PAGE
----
Alex Bennée <> writes:

> I think you are right. I was brave (well I assumed the tags would come
> back from the upstream repo) and ran:
> git for-each-ref | grep "refs/tags" | grep "commit" | cut -d '/' -f 3
> | xargs git tag -d

So that deleted all unannotated tags pointing at commits, and then it
was fast.  Curious.

> However I have some big commits it seems:
> 09:37 ajb@sloy/x86_64 [work.git] >(git for-each-ref | grep ' commit' |
> cut -d\  -f1 | xargs -n1 git cat-file commit) | wc -c
> 1147231984

How many unique entries are there in that list, i.e., what does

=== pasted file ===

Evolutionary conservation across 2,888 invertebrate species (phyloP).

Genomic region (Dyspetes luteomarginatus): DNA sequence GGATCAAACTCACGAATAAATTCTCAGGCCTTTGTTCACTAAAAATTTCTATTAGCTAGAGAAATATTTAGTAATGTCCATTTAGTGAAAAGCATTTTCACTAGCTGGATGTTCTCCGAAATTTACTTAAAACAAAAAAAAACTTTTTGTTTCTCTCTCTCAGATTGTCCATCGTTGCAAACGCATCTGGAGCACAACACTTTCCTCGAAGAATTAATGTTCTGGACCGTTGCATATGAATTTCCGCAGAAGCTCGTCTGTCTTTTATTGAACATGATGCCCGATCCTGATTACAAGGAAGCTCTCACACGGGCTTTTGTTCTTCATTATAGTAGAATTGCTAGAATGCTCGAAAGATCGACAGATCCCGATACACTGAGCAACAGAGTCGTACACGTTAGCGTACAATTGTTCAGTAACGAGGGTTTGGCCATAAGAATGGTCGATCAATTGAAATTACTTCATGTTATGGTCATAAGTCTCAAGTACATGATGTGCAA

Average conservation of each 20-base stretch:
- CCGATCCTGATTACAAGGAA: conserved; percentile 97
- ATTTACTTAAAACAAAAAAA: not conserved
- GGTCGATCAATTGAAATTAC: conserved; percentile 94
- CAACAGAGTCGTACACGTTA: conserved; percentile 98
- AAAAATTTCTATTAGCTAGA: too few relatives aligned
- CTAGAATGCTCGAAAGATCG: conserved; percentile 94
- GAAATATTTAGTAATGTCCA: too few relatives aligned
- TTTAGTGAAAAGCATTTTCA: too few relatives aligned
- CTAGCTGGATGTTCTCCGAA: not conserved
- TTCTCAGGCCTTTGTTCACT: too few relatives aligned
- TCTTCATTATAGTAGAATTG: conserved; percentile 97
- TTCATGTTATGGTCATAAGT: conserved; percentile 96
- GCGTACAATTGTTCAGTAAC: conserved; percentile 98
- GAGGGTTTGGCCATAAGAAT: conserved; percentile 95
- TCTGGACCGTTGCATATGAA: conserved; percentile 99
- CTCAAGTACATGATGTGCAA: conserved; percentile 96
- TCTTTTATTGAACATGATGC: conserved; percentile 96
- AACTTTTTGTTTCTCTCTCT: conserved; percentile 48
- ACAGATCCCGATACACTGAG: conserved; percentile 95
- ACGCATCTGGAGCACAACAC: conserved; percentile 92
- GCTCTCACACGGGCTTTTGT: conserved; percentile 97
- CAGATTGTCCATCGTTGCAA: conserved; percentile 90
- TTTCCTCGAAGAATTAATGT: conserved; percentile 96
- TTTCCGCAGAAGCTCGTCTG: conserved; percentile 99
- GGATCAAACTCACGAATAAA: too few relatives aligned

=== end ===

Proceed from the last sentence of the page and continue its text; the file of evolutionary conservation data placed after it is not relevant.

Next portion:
git for-each-ref | grep ' commit' | cut -d\  -f1 | sort -u | wc -l

say?  Perhaps you can also find the biggest commit, e.g. like so:

  git for-each-ref | grep ' commit' | cut -d\  -f1 |
  while read sha; do git cat-file commit $sha | wc -c; done |
  sort -n

However, if that turns out to be the culprit, it's not fixable
currently[1].  Having commits with insanely long messages is just, well,

[1]  unless we do a major rework of the loading infrastructure, so that
we can teach it to load only the beginning of a commit as long as we are
only interested in parents and such

Thomas Rast
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